Elizabeth Banks Champions Female Comedians at 4th Annual AT&T Shape Conference

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Elizabeth Banks

"I've never gotten a job and not gotten someone else a job. That's first. For me, I just feel like when you have a certain position, use it to bless other people. I would feel horrible if I coveted this opportunity only for myself," 'Claws' star Niecy Nash said of the importance of paying it forward once you’ve experienced success in Hollywood.

Thousands of guests showed up at Warner Bros. Studio over the weekend to participate in the fourth Annual AT&T Shape Conference. The conference is meant to explore the intersection of entertainment and technology, and attendees were able to hear from speakers as diverse as Tyra Banks, NBA commissioner Adam Silver, Elizabeth Banks and NASA astronaut Capt. Sunita Willams.

A panel featuring Geena Davis and Mayim Bialik discussed the Scully Effect, the idea that the X-Files character Dana Scully was an inspiration for women to study the sciences, and the importance of onscreen representation of women in STEM.

Bialik, who has a PhD in neuroscience, said that it was important on The Big Bang Theory to break stereotypes when portraying scientists and show that they can be happy socially as well as accomplished professionally.

“It turned out to be a lovely coincidence that we were showing the world a group of nerds and geeks, men and women who had successful social lives and interesting career lives and they weren’t afraid to be interested in the things they were interested in," she said. "Our show wasn’t big on diagnosis and medication, it was a show about a group of people just kind of being themselves in the science world, and that’s what my life and many of our lives are like.”

The importance of representation was a topic that came up repeatedly during the weekend. Melissa V. Murray is a young director who is a graduate of the Ghetto Film School, a program dedicated to providing a professional film education to teens from diverse backgrounds.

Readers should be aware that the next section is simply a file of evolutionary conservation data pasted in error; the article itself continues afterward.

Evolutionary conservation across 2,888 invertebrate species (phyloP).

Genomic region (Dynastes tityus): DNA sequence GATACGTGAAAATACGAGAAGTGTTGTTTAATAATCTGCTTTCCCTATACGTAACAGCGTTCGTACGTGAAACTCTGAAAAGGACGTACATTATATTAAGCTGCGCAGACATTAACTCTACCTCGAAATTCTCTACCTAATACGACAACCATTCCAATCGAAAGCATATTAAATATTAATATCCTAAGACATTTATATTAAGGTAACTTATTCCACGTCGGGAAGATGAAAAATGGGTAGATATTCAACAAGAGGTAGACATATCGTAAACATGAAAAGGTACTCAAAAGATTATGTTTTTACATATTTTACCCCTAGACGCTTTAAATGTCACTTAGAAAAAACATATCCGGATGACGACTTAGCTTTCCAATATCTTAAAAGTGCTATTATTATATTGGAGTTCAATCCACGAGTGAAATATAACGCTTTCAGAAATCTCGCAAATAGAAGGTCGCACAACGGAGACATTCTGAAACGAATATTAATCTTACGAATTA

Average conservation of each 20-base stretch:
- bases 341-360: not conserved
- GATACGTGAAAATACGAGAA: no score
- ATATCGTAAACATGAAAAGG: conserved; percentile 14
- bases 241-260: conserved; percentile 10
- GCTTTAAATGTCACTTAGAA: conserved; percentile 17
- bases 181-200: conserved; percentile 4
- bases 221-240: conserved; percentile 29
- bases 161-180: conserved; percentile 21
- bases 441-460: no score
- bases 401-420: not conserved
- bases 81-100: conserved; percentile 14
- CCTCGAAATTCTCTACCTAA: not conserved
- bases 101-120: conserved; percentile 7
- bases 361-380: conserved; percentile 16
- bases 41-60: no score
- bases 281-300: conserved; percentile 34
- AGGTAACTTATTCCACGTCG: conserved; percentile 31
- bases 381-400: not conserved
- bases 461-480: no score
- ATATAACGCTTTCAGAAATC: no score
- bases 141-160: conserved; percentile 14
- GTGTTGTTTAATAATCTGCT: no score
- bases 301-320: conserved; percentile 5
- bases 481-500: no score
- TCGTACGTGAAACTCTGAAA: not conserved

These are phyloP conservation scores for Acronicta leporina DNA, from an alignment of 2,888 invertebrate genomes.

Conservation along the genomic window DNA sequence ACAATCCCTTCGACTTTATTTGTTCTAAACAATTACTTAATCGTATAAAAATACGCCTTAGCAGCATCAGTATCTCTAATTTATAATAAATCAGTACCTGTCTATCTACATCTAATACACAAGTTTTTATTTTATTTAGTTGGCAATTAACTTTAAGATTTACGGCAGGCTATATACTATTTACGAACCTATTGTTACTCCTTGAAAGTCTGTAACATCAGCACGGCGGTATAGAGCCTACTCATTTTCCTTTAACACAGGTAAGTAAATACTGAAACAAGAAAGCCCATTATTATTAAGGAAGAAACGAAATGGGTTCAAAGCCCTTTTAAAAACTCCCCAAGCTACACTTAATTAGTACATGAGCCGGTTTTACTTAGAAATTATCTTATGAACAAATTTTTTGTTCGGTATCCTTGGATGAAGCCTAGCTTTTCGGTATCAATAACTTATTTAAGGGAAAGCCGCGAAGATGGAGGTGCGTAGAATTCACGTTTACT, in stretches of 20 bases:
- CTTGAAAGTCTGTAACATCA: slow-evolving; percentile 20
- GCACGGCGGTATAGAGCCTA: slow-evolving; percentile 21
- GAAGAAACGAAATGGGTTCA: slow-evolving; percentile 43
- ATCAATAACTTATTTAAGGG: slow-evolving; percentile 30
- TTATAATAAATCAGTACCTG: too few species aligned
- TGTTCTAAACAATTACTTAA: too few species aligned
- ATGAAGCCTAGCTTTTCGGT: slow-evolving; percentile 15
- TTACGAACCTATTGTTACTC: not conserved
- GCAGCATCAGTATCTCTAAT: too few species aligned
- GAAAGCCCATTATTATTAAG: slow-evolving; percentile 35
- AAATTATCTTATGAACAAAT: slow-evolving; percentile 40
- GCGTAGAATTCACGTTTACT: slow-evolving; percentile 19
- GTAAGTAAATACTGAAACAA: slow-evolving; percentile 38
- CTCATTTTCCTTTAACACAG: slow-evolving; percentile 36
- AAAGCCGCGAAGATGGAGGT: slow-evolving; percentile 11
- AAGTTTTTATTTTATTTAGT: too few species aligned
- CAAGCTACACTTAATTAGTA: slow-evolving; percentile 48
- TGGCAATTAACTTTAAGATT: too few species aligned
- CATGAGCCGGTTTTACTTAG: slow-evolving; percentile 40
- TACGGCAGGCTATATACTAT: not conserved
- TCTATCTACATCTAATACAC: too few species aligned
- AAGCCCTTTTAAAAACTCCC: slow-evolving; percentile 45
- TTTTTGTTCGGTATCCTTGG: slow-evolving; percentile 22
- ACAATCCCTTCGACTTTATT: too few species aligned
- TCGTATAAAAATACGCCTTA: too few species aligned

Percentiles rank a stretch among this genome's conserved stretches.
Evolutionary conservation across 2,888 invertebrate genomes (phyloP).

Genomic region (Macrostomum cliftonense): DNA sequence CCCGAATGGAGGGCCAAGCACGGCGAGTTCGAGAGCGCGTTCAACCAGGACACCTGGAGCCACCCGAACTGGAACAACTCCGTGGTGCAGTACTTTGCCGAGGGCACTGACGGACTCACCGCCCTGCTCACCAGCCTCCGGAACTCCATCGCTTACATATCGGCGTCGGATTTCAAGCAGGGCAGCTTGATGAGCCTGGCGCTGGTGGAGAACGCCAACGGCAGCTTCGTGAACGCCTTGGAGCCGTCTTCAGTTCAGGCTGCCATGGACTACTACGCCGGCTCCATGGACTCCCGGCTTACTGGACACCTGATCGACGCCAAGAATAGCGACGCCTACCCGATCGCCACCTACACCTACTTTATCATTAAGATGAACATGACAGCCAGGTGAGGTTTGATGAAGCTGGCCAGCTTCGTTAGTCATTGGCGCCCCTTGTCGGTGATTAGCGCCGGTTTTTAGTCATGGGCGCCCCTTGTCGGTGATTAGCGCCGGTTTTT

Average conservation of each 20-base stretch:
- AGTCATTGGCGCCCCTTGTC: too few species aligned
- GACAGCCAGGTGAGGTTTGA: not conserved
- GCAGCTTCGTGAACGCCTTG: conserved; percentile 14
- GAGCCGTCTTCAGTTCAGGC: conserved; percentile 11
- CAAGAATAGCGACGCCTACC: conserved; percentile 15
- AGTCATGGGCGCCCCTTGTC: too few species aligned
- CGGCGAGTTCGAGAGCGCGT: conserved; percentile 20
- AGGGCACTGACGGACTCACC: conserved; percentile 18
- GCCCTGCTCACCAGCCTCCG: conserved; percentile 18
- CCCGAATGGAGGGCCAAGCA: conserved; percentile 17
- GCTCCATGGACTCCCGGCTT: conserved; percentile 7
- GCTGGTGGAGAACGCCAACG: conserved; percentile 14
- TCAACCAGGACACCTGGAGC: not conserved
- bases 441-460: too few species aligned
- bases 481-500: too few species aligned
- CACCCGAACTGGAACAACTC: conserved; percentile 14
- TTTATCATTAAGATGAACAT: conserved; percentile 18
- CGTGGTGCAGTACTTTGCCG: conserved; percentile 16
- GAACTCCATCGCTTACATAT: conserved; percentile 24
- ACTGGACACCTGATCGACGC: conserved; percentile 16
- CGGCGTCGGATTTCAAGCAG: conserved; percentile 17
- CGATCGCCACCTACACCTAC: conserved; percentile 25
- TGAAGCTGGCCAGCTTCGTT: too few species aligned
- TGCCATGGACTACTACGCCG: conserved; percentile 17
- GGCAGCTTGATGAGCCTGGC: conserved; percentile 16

She told The Hollywood Reporter that the entertainment industry needs to look beyond elite film schools to find the next generation of storytellers: “When you look at finding folks in the South Bronx, finding folks in South Central L.A. or finding folks in different parts of L.A., you have to go where the people are. I’m not going to meet you at NYU, because why would I be there? If I can’t get in there, I can’t afford it, then I’m assed out, right? You have to meet the kids where they are ... Make sure you show that everyone is accounted for, which is something that industry hasn’t ever done.”

The conference was about more than just lectures and panels, though, with guests having the opportunity to interact with high tech activations from Magic Leap, Samsung, Nokia and Airstream, which showcased the latest in virtual reality, augmented reality and 5G technology.

Magic Leap's Game of Thrones experience may have been the conference’s most popular. The technology allows individuals to don a pair of glasses and do battle with fully realized virtual zombies and white walkers in a three-dimensional space and has applications for education, gaming and business.

Sherri Shepherd and Niecy Nash may have had the funniest and most raucous panel of the weekend, with Shepherd telling Nash she looked like “a box of Crayola crayons” in her colorful striped top and also complimenting her on her sex scene on Nash’s show Claws.

In a more serious moment, Nash spoke to the importance of helping others rise up behind you, once you’ve had success. “I’ve never gotten a job and not gotten someone else a job," said the actress. "That’s first. For me, I just feel like when you have a certain position, use it to bless other people. I would feel horrible if I coveted this opportunity only for myself, and it's easy to do. Why? You're right at the top of the call sheet. It don’t cost you nothing to say, 'I know somebody who can play some music on this movie,' 'I know someone who wants to be a PA or a director.' 'Let me refer a hair or makeup person.'”

In a conversation with Laverne Cox, Banks discussed how she uses her website WhoHaHa to spotlight female comedians: “WhoHaHa is a digital platform that is aimed at incubating female comedic talent, and it was partially born out of the digital age and social media in general. ... WhoHaHa is a great incubator of talent, and it allows us to reach out and find creative women at their level, and it's also a way of saying to women, 'There are no barriers anymore.'"

The weekend had a summer camp feel, with guests enjoying warm weather as well as a number of activities and a wide variety of food. Food trucks were scattered throughout the backlot and offered everything from sushi to BBQ to pizza and even poutine.

The conference places as much of an emphasis on fun as it does on education, and each day ended with a themed dance party including disco and '80s music.